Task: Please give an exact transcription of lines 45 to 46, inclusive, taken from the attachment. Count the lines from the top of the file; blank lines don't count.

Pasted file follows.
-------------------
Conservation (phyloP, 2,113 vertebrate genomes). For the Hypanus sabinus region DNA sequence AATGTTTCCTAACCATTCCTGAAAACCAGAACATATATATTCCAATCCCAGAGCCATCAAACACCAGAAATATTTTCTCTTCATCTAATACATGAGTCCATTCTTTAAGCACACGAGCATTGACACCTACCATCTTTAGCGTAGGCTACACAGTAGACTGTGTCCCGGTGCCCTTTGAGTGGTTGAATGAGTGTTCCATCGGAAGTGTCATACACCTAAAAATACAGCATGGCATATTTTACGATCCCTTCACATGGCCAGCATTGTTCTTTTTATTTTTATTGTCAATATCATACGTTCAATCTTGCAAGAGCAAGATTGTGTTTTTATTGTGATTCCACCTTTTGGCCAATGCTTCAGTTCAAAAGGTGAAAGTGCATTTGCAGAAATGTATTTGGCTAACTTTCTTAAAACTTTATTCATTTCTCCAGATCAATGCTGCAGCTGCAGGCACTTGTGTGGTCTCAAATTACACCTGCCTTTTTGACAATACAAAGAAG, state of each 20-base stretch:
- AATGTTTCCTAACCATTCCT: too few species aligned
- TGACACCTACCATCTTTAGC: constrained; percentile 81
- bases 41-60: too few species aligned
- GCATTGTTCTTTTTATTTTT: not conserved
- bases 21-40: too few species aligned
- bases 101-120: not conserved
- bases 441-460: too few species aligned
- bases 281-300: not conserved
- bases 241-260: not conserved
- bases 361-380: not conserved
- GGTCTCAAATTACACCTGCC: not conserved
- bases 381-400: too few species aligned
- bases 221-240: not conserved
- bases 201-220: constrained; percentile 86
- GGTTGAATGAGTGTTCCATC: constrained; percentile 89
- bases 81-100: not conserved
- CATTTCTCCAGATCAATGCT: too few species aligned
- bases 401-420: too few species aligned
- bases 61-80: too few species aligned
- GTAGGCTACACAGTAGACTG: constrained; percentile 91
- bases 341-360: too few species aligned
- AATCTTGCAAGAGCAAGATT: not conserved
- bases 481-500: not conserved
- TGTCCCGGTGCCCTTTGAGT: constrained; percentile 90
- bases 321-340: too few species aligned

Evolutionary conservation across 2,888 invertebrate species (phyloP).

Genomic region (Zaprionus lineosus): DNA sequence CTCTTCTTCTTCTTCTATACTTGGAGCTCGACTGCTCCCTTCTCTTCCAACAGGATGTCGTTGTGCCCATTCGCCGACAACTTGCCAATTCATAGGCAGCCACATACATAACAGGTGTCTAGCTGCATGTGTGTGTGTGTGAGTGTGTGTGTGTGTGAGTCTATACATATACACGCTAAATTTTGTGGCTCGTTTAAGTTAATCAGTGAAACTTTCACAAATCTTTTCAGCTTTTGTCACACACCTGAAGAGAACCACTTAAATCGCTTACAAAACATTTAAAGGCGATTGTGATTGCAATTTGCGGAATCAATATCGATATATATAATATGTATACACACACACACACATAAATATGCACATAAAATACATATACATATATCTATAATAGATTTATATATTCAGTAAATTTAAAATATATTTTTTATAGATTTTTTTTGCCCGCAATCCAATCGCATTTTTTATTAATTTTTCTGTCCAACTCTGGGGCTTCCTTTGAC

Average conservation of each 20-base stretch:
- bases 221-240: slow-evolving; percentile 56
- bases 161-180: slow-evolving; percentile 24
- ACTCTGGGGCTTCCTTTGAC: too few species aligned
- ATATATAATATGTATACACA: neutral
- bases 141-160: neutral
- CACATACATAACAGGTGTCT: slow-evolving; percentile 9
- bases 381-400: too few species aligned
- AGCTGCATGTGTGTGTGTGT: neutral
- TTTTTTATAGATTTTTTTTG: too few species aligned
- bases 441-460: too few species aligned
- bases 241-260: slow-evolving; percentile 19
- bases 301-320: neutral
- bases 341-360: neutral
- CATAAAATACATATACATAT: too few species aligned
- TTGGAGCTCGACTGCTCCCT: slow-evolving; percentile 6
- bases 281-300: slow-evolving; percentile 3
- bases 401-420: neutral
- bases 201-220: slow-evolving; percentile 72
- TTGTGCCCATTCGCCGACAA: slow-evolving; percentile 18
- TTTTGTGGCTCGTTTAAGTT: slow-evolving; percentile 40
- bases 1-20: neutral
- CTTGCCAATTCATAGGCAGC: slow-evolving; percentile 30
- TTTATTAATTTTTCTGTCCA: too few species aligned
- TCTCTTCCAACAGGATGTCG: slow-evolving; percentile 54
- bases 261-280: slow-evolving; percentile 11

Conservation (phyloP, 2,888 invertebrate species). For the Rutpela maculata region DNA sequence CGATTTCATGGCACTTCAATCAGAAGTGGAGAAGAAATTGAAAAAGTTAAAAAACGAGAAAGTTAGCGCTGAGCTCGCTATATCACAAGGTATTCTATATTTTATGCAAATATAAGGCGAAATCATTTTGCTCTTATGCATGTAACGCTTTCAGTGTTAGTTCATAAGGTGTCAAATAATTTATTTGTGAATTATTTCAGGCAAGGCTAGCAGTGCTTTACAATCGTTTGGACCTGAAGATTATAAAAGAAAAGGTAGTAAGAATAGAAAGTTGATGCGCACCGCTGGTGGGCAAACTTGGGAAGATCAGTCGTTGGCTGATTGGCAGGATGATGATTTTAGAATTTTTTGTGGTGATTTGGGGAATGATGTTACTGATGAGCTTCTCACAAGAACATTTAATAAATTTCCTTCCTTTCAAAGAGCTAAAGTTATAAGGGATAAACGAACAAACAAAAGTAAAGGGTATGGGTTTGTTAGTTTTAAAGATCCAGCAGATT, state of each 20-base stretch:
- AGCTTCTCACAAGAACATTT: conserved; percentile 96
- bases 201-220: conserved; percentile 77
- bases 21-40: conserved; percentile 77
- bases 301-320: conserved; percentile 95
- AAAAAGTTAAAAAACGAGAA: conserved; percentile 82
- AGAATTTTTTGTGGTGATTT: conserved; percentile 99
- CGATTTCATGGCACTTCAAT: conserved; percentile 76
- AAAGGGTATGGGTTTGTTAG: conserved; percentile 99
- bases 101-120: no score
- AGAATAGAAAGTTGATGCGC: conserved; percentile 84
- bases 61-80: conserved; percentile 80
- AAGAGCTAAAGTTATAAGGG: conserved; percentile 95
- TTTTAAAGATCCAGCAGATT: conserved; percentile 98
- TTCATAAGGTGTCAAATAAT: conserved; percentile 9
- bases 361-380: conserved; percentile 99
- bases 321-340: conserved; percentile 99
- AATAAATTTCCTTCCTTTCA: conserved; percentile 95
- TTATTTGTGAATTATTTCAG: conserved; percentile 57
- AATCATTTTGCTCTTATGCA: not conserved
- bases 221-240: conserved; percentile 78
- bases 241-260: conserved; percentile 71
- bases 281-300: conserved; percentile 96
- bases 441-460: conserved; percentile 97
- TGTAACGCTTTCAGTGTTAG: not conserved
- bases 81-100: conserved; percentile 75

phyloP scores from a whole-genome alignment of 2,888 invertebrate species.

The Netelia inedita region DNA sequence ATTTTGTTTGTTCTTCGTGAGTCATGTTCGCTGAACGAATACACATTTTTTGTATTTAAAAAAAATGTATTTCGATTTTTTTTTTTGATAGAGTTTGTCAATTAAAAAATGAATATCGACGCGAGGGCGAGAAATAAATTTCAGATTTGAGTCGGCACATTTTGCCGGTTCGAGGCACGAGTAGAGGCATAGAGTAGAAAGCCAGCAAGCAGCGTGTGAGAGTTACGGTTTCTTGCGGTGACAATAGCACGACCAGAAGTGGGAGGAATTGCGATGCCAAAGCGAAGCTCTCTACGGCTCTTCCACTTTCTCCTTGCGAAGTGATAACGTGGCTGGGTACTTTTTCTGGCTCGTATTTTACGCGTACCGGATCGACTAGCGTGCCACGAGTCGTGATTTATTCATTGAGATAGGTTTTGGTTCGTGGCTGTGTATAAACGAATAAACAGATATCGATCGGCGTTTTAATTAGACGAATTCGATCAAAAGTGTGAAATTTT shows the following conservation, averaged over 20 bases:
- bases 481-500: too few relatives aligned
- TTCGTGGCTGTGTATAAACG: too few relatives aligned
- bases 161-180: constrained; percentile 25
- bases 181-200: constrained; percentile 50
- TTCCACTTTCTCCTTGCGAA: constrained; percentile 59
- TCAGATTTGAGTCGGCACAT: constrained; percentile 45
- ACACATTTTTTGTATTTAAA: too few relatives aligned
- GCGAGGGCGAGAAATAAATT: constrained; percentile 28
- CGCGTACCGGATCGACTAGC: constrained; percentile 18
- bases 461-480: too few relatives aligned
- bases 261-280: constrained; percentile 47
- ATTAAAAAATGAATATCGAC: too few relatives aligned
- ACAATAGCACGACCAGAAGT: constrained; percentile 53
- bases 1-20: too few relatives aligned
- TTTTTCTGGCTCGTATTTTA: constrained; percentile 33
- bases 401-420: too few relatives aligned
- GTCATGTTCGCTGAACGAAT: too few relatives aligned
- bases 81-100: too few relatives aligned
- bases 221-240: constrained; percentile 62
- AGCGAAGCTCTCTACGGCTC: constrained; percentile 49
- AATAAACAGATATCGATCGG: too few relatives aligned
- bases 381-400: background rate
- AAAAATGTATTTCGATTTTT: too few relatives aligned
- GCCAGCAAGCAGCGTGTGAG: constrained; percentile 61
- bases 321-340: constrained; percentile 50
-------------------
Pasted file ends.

- bases 281-300: slow-evolving; percentile 3
- bases 401-420: neutral